Andrew Nightingale

the inspiration behind Andrew Nightingale’s poem ‘The Imitation Game’

Turing interests me as an example of the political world’s intrusion into the physical body. In Turing’s case the nation state – through the judicial system – attempted to alter his sexuality through injecting hormones.

Our current celebration of Turing also interests me. I’m cautious of celebration. I feel there can be something self-congratulatory about it. The celebration suggests that we see ourselves as a society in which these kinds of public interventions in private life no longer take place – we are proud of being a society that is profoundly tolerant and can admit its past mistakes. Turing is the ideal vehicle for this celebration because of the emancipatory power with which we credit computer technology. We see a tragic irony in the way Turing was treated: the emergence of the technology to which he made such a large contribution has helped to bring us greater freedoms from which he may have benefitted – free and open information, the facilitation of minority communities, twitter’s purported role in the Arab Spring and so on.

What this overlooks, to my mind, besides the capacity for surveillance and oppression offered by the technology, is the insidious way in which our private worlds are still physically manipulated. For the most part these manipulations no longer take place by the nation state but through its proxy, the markets – through consumption and the engineering of desire. I think of the sexualisation of prepubescent girls, the commodification of the colour pink, body modification to suit impossible ideals and similar examples…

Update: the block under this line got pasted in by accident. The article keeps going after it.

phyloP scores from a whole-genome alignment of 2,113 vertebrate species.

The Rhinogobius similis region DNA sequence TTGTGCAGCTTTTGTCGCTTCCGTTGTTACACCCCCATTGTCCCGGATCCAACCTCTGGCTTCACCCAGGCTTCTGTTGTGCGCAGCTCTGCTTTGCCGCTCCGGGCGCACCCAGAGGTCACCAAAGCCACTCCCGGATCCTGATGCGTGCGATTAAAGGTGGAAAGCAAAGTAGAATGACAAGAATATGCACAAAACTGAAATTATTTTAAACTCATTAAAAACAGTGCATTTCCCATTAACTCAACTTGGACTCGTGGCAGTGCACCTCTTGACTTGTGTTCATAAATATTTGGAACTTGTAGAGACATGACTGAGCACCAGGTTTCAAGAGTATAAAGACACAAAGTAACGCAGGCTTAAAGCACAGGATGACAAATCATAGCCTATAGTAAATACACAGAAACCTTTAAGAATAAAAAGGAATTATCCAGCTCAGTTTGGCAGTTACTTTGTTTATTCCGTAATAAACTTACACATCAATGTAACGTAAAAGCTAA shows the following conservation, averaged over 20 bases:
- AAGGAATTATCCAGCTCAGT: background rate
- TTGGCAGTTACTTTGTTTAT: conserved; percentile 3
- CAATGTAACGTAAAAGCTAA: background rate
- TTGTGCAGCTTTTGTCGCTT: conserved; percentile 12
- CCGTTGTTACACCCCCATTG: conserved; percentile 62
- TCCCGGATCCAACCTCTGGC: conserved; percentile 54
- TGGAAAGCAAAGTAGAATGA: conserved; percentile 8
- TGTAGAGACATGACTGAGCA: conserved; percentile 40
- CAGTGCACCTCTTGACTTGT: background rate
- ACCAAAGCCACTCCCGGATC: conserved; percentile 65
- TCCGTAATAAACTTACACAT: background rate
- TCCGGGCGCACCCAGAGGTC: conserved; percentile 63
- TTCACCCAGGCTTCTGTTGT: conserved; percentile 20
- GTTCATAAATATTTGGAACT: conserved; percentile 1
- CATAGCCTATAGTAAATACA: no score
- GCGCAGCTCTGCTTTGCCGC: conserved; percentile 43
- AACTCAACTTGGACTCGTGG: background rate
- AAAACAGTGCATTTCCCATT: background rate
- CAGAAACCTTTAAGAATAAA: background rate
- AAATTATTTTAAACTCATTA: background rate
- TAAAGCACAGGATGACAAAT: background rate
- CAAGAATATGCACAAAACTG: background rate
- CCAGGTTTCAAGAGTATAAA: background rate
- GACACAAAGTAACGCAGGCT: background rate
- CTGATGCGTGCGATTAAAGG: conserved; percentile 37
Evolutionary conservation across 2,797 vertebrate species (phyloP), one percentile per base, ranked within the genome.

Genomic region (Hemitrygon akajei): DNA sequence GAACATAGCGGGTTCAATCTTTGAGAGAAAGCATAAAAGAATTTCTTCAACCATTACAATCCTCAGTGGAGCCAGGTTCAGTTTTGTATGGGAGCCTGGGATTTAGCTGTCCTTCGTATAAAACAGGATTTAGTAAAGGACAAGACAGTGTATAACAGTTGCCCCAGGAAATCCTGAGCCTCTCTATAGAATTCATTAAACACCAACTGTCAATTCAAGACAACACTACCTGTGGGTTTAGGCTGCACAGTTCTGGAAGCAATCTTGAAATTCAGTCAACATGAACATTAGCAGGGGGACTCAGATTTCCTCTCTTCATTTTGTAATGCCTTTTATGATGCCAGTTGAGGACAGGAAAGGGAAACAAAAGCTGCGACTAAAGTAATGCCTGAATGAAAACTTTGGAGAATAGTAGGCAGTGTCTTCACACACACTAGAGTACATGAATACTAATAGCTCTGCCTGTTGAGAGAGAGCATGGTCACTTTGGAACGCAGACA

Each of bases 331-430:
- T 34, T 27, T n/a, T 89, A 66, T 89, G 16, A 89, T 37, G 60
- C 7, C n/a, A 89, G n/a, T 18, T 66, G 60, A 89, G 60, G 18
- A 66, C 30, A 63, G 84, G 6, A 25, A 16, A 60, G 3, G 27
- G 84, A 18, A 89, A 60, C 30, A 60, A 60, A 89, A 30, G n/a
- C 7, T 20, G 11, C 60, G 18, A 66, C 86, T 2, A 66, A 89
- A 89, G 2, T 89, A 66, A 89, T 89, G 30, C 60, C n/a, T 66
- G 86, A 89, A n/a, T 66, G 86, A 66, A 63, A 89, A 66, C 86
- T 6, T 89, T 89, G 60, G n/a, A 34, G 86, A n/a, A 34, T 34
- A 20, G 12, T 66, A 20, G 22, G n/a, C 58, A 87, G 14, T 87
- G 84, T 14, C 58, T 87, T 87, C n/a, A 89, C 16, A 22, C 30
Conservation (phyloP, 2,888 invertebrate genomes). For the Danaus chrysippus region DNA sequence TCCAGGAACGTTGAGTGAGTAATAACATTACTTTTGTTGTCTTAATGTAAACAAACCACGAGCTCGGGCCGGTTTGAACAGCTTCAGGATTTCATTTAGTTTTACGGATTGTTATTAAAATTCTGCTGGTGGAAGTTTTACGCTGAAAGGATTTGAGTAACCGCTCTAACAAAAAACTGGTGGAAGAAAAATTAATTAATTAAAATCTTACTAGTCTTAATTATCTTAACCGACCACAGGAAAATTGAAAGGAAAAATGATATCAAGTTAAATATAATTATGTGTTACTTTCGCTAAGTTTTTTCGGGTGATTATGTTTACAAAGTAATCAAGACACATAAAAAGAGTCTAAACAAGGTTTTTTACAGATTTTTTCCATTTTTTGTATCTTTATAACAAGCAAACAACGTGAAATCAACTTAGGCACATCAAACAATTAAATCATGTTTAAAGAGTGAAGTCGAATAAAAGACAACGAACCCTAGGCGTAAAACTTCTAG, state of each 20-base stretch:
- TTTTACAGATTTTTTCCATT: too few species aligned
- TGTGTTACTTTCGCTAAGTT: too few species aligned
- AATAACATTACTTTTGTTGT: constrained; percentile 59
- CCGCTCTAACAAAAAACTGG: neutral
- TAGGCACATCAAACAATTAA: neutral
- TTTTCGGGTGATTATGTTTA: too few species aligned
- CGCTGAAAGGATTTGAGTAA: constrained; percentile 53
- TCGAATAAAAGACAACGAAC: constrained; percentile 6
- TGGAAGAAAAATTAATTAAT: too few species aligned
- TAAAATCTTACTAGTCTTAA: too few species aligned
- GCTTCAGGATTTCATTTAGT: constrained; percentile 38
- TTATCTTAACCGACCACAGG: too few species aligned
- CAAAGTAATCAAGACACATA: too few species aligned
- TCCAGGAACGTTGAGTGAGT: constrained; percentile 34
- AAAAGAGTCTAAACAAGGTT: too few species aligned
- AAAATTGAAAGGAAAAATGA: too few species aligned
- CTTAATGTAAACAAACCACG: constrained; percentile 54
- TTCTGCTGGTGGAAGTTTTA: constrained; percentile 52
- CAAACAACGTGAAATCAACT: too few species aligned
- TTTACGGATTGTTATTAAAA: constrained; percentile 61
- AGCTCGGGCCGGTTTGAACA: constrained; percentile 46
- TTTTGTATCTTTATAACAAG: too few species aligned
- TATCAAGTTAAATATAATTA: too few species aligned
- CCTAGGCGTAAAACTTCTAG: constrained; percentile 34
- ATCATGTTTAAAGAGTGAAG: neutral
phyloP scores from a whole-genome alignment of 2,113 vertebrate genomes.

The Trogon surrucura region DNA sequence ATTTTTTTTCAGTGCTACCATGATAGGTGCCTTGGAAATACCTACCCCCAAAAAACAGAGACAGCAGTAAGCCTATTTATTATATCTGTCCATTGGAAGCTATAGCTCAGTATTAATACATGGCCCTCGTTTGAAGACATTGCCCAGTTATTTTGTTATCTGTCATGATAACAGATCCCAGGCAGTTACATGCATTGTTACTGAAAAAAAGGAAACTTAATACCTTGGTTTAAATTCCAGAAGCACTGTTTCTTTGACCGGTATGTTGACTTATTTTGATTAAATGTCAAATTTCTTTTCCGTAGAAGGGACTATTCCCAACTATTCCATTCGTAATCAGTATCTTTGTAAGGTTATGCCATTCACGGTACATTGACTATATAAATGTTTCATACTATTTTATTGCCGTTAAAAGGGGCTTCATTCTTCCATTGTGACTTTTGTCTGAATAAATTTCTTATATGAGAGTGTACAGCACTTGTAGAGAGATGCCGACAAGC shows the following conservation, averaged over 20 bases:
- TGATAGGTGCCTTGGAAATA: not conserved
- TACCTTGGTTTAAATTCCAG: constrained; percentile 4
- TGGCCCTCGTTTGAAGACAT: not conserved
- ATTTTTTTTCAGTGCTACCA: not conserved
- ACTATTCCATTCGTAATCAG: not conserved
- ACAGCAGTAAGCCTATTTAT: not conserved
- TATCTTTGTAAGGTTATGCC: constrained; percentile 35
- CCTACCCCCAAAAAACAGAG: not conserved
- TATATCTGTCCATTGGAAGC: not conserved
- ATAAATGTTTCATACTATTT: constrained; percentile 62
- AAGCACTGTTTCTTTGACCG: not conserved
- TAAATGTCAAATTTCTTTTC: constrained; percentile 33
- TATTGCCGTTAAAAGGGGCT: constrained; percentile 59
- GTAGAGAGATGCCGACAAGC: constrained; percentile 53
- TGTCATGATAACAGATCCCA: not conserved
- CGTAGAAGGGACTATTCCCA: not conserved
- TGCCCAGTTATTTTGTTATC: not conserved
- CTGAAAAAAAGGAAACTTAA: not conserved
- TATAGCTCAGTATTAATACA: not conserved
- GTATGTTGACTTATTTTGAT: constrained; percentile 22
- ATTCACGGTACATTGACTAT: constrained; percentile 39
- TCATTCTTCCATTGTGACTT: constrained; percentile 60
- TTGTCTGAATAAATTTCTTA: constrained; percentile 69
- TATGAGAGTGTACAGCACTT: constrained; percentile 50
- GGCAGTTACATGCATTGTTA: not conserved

And yet the private world that is being manipulated is already a fabrication. It is a world that has been designed to permit the indulgence of any whim by casting the whim as a defining act of self-expression, and a world in which all acts of expression have become a matter of consumption. I wonder whether Turing would have liked to have lived to see tolerance of sexual nonconformity seemingly reduced to a matter of consumer rights.


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